I had the opportunity yesterday to hear Professor Sir Liam Donaldson speak twice. In the morning, Sir Liam spoke at Grand Rounds on “Patient Safety: Progress and Dilemmas” in his role as a World Health Organization (WHO)leader on Patient Safety & in the afternoon, he spoke about leadership, policy, and health in a talk titled “Public Health Policy: Reflections on H1N1 and tobacco control in the UK” reflecting on his career in management in the UK’s National Health Service (NHS).
Here is a brief background on Sir Liam Donaldson (taken from a University email).
Prof. Sir Liam Donaldson is the Chair of WHO’s Patient Safety Program and Chairman, National Patient Safety Agency, England and Wales and former Chief Medical Officer for the United Kingdom.
Under the leadership of Prof. Sir Liam Donaldson, the WHO Patient Safety Program has grown from a small initiative within WHO’s Health Systems activities to a robust global advocacy program embedded within the scientific community with activities in over 140 countries and all six regions of the World Health Organization. As the former Chief Medical Officer for England, in his capacity, Sir Liam advised the Secretary of State for Health, the Prime Minister and other government Ministers. Prof. Sir Liam has authored landmark reports aimed at radically transforming important areas of health care in England and globally.
A little picture to break up all this text.... Meet Liam Donaldson
It is always nice to listen to a speaker who is intelligent, humble, funny, and passionate about his/her work, regardless of the field, but I get especially jazzed & inspired when it is a leader in quality & safety. The concepts & topics that Sir Liam covered aren’t new, but I always enjoy hearing them again & thought I would share a short synopsis here.
In the afternoon seminar, we talked about the role of leadership in management, specifically in the health care delivery system, but I think the lessons are applicable in any field. In his experience as Chief Medical Officer in the NHS, hospitals did the best when management (non-clinicians) like doctors & were interested in learning about how clinical practice worked. The hospitals that were in the worst shape (as a work environment, not clinically) fell into 2 categories: managment was scared of the docs or management thought they knew better than the docs (maybe a little bit of hubris in the managerial ranks?). Sir Liam reflected that when there is an “us” versus “them” mentality, it is bad for improvement and bad for quality & safety.
I think this is universally true of any field, institution, or community. When we believe that we are all on the same team working towards the same goal, there is an environment in which progress can occur. Recognition that we have many similarities, yet acknowledging there are things we don’t know, can go a long way in creating relationships and effecting change. Showing humilty and a willingness to reach across the divide to understand is the greatest management & human skill that we can hope to achieve. If the goal is to make our health care, hospitals, schools, or communities safer & better, we can do it without creating these connections, but the change will be short lived & shallowly rooted.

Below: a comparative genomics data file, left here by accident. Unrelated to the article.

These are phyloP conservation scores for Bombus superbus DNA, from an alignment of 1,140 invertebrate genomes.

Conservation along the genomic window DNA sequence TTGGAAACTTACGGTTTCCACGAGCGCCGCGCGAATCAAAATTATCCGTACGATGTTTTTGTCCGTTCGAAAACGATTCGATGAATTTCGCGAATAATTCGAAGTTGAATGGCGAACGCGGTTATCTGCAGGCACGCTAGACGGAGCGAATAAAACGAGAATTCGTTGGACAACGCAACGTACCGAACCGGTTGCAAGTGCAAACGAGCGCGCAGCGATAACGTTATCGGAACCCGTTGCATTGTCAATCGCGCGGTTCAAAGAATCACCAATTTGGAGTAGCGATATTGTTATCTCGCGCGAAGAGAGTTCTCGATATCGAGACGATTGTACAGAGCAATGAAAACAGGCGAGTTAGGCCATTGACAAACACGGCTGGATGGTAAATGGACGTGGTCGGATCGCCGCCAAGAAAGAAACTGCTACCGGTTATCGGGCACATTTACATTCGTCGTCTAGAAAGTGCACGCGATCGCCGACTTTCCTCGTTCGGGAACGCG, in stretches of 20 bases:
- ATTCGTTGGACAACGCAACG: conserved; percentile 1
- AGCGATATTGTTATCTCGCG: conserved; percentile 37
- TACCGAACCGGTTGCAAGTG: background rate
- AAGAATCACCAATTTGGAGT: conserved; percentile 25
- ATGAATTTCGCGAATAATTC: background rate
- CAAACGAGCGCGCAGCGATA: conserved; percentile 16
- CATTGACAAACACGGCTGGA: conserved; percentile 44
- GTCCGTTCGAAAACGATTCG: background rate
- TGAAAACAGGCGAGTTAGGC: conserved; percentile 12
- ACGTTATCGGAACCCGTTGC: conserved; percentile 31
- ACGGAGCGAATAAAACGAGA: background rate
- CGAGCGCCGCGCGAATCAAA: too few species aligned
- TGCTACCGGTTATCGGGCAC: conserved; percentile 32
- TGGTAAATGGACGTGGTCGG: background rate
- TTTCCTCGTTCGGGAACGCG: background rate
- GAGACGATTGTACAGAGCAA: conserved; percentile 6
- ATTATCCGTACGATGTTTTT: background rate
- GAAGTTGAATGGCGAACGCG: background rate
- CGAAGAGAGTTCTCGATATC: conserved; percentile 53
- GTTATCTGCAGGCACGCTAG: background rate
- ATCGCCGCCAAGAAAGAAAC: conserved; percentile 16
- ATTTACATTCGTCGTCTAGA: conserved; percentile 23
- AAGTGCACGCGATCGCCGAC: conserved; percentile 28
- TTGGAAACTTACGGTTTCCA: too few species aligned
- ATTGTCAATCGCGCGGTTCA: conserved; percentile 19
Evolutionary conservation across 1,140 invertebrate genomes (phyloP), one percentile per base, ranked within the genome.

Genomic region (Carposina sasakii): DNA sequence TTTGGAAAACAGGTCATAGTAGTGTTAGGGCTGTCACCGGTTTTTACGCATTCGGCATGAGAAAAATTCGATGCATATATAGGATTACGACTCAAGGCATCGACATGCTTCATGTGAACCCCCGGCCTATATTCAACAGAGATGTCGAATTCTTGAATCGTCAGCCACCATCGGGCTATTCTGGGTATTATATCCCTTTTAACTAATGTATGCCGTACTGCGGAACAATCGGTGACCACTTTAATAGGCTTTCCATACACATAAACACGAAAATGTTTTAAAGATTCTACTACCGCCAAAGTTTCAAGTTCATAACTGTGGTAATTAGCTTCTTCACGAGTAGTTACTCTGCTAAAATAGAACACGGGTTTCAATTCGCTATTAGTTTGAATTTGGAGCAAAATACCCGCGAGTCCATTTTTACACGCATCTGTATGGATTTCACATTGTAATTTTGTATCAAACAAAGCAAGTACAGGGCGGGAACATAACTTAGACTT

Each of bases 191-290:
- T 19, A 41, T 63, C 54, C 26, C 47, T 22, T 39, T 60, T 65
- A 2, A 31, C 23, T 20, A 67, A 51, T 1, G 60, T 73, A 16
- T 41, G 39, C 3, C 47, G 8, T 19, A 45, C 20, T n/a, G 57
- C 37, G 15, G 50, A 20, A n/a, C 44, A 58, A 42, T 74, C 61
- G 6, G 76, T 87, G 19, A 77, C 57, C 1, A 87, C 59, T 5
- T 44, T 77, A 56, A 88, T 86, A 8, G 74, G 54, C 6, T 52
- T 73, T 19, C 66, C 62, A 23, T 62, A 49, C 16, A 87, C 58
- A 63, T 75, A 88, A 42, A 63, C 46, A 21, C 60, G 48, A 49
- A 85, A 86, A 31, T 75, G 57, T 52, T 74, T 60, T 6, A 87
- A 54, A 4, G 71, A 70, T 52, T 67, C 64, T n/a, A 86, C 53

We also talked a great deal about communication, another subject dear to my heart. You can have the best idea in the world, but if you cannot communicate effectively, no one will care. Alternatively, you can have the worst idea in the world, and if you are a great (or even just a good one) communicator, people will pick it up & run with it. You have to be an excellent communicator to combat all the stupid in the world (or even just some of the stupid).
Sir Liam gave four pieces of advice. First, simplify complex ideas into simple & direct statements. Second, be as open & honest as possible (read: answer the question asked). Then, seek out opportunities to communicate. By seeking out opportunities, you can practice your delivery, but most importantly, you can make mistakes when the spotlight isn’t on you. Last, learn to package your idea so that it has the maximum influence. He told a story of walking into someone’s office with 5 pictures of young children that had been killed in the UK due to medical errors & simply laying each picture 1 by 1 on the person’s desk. The recipient was confused…. “What’s all this? Who’s kids are these? Who are are these children?” Sir Liam simply stated something along the lines of ” These are 5 children we’ve killed in the last 2 years [due to medical errors]” and 10 minutes later he was walking out the door with money for more patient safety work. Maximum impact for maximum results.
It was a pleasure to hear Sir Liam talk & I thank him for sharing such wonderful insight with us. It is alwasys a treat to be re-invigorated through someon else’s passion & to learn important life & career lessons at the same time.